St. Agnes thrived, growing to accommodate more than 1,600 families, three priests, twenty-two nuns, and a girl’s high school with 18 students by 1964. Just a few years later a police raid on an after-hours drinking establishment quickly grew into one of the worst outbursts of civil unrest in Detroit history. 

Though St. Agnes was left untouched by the riots the buildings around it burnt to the ground and attendance numbers began to decline. Just 162 families were worshipping at St. Agnes in 1986 when the church decided to merge with St. Theresa Avila in 1989 formed a new parish that would continue. 

The school closed in 2000 and afterward was used for storage. In 2006 it became impractical to continue on and maintain the building. The church was closed and put up for sale. The Archdiocese removed the pews and stained glass and a new congregation bought the building but they never took possession of it. Instead the church fell into ruin and disrepair. 

Metal thieves stole the organ’s pipes and vandalism faded the former glory of the church during the early 2000s. The future of the church is still very much up in the air. Scott Griffin purchased the building in 2012 and secured it from future trespassing but has no plans to develop the building. 

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Highland Park High School

Highland Park, a separate city located in the borders of Detroit, is also home to many abandoned places in Detroit. Highland Park met a fate similar to Detroit were budget cuts led to closures of fire stations libraries and schools.  

Highland Park High School was attended by the children of the Ford Plant’s workers. It featured English architecture with a central building that was three stories tall and two end wings linked by classrooms. The east wing had an auditorium and the west wing had a three-story gymnasium featuring a swimming pool. The school included dedicated classrooms for botany, sewing, machine tooling, drawing, and chemistry. 

The exterior of the building featured grey limestone with moldings and details work in Bedford stone. Eventually, the school faced problems with overcrowding and a new building was constructed in 1917. The building was the same style but laid out slightly differently. This new building became a school for girls. Later on the two schools joined together and became co-ed.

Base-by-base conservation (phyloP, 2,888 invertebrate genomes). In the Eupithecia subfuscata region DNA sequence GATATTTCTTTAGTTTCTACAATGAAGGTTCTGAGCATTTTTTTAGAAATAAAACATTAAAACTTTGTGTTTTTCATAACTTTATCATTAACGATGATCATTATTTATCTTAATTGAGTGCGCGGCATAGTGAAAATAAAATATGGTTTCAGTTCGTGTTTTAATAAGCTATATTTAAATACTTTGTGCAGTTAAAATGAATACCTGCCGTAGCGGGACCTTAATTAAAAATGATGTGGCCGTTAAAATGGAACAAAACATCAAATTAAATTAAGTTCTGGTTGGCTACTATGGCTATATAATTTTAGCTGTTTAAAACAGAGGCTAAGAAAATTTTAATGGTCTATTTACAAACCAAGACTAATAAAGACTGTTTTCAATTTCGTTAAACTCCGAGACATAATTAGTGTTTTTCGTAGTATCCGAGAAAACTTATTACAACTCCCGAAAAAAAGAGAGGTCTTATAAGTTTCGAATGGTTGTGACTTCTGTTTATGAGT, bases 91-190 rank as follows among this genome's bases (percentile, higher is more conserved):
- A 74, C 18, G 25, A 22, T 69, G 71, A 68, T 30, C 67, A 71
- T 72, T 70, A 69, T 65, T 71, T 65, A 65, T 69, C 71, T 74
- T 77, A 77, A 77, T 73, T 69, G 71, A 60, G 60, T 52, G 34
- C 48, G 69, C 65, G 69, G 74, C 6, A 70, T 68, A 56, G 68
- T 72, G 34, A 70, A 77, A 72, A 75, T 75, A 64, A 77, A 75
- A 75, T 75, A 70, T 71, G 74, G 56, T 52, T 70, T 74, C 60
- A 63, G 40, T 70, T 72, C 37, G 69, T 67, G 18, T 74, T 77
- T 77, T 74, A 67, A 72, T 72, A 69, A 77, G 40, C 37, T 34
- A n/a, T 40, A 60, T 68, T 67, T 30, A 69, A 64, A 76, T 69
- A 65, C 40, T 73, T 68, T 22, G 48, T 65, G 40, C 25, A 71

In the 1940s Ford moved production out of Highland Park into the suburbs hastening the flight of residents to the suburbs. The 1950s brought several newer schools to the Highland Park area and Highland Park High School gymnasium caught fire. The administrators put a temporary roof over the building because the damage was too costly to repair. 

Not wishing to demolish the limestone building, the gymnasium wing sat empty until it was turned into a multi-purpose concert hall in 1983. Eventually after accusations of misuse of funds and decline in the number of attendees the school ran out of money and closed down in 1995.  

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George Ferris School

The George Ferris School also follows the line of boom and bust in Highland Park. The elementary school was built in 1911 to cope with the overwhelming number of students arriving each day brought by their parents who all worked at the Ford plant. 

Eventually the school shifted to become a middle school in 1960. It’s number then went through a period of decline and in the late 90s the George Ferris School closed its doors. There were plans to reopen the school but with the number of students still declining the plans were dropped.

The school has now been vacant for twenty years. During this time it was stripped of everything of value and the gardens are completely overgrown with vines and trees spreading out into the cafeteria. The school is one of the abandoned places in Detroit scheduled to be demolished though no work has started as of this time.  

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Belle Island Nature Zoo

Belle Isle is a two and a half-mile long island in the Detroit River. This park was a getaway destination for many generations of Detroit residents. Sadly Belle Island has lost its past glory.